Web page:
What Are The Scientific Attitudes And Values Possesed By Scientists?


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Matthew Porter answered
There is no precise answer to your question - different scientists will have different attitudes and values depending on their personality and the field of science in which they operate, among other factors. However, it would be fair to say that the scientific community as a whole shares some loosely similar values that could be perceived as common scientific values.

These could include:

• Curiosity about the world
Science is an ongoing pursuit of knowledge and explanations about the world around us. Scientists should have the eagerness to learn about the world in order to motivate them to continue to work.

• Being logical and systematic
The basis of scientific knowledge is that all explanations are testable and that studies are carried out methodically. Aristotle described scientific knowledge as "a body of reliable knowledge that can be logically and rationally explained".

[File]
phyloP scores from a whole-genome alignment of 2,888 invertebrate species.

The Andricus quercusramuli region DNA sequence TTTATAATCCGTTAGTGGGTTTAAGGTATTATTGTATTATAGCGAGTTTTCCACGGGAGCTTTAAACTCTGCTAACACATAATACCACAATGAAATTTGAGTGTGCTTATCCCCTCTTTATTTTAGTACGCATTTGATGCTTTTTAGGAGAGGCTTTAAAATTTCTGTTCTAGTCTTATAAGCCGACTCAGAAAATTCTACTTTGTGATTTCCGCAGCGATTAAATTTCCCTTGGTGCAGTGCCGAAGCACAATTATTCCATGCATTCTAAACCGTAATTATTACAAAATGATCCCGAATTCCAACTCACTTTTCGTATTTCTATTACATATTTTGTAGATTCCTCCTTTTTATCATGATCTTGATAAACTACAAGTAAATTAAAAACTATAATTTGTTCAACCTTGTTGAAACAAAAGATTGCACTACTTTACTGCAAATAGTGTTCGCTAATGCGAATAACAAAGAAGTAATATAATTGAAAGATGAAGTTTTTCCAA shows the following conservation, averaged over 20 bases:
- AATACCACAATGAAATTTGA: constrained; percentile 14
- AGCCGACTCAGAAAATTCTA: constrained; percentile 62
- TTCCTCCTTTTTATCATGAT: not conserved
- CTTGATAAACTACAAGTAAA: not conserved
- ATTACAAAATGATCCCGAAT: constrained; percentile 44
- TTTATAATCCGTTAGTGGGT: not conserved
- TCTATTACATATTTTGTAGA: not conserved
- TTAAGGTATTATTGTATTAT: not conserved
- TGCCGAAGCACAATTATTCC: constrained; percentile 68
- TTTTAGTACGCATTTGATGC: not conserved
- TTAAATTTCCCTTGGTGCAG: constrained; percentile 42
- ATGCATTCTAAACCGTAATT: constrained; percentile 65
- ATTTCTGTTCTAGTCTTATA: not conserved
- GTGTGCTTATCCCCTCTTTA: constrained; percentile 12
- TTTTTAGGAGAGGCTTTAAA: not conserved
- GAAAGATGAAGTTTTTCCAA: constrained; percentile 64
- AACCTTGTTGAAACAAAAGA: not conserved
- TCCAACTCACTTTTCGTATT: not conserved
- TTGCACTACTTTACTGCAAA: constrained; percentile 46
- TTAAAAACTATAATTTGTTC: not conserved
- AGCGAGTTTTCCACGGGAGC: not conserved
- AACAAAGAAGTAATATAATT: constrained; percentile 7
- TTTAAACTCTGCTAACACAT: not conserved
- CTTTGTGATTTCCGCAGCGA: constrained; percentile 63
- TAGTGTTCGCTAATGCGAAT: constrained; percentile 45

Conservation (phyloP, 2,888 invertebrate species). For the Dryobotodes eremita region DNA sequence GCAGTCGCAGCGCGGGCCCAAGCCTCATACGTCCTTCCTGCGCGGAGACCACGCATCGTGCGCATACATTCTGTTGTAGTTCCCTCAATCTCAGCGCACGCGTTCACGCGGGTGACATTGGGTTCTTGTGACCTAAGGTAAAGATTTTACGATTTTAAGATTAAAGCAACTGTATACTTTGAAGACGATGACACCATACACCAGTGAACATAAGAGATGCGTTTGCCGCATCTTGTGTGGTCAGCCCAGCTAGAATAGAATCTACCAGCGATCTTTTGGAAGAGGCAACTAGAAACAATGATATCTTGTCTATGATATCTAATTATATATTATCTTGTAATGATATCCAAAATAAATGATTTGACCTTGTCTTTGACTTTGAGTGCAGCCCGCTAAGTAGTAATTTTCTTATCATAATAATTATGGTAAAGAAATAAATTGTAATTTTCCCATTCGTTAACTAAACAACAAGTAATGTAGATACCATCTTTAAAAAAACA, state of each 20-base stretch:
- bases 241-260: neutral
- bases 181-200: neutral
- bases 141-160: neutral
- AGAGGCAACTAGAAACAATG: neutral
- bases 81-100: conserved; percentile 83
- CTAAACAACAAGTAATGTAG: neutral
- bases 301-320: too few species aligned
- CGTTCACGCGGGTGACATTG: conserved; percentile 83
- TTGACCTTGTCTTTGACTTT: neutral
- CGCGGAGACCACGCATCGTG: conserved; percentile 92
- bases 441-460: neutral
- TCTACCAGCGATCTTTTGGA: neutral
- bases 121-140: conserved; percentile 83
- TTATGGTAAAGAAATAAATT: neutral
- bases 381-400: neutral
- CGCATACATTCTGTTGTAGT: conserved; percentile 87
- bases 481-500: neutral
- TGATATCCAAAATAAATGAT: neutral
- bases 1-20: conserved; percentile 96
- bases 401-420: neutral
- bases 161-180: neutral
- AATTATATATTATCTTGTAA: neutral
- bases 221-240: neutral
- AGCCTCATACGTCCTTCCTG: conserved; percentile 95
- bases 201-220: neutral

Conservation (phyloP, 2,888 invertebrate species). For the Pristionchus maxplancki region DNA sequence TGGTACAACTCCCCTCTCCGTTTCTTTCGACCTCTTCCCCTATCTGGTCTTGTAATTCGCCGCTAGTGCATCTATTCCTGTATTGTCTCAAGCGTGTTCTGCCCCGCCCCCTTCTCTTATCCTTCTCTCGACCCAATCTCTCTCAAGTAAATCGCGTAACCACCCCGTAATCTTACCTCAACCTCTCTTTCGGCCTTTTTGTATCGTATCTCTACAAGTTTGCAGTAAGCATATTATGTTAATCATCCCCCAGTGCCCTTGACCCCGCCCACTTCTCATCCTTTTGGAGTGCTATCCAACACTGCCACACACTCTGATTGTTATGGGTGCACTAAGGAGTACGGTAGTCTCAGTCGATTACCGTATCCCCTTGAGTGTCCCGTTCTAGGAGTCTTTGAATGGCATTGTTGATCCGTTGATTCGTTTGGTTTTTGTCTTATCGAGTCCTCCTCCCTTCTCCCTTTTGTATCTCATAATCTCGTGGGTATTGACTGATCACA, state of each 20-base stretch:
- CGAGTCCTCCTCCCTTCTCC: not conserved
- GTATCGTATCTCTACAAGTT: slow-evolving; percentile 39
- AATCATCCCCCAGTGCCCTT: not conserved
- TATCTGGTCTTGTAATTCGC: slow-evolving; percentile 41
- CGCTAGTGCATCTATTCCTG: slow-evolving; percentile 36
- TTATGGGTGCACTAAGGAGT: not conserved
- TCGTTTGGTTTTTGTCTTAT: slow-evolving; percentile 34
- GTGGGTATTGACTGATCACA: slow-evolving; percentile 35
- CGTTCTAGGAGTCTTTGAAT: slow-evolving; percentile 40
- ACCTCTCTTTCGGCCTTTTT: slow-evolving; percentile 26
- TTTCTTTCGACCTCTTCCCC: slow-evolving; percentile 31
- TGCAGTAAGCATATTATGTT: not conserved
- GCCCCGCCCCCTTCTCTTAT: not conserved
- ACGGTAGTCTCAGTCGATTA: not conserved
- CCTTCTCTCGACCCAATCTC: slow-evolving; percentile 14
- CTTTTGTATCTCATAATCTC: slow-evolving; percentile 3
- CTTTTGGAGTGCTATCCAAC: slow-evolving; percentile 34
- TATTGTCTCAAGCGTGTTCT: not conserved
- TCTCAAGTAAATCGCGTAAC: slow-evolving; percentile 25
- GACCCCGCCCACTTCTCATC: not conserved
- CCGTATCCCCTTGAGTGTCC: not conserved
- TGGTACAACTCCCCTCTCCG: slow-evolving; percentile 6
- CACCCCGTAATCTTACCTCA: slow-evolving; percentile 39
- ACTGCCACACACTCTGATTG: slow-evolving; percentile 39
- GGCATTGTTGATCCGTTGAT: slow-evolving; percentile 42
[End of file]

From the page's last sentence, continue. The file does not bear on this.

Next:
• Open-mindedness
A scientist needs to be able to disregard or modify their hypotheses based on their studies, rather than stubborn stick to them in spite of the results of their research. They should also be open to the ideas of others.

• Intellectual honesty
Scientists should attribute work of other scientists wherever and whenever it is warranted. Isaac Newton, for instance, acknowledged that he was building upon the previous work of Galileo. Scientists should also give a truthful report of their honesty - they should not withhold important information because it suits them to do so.

A popular term in scientific circles is the phrase 'scientific imperialism', which appears to have been invented by Dr Ellis T Powell, who addressed the Commonwealth Club of Canada on 8 September 1920. Dr Powell referred to 'scientific imperialism' as "the subjection of all the developed and undeveloped powers of the earth to the mind of man".

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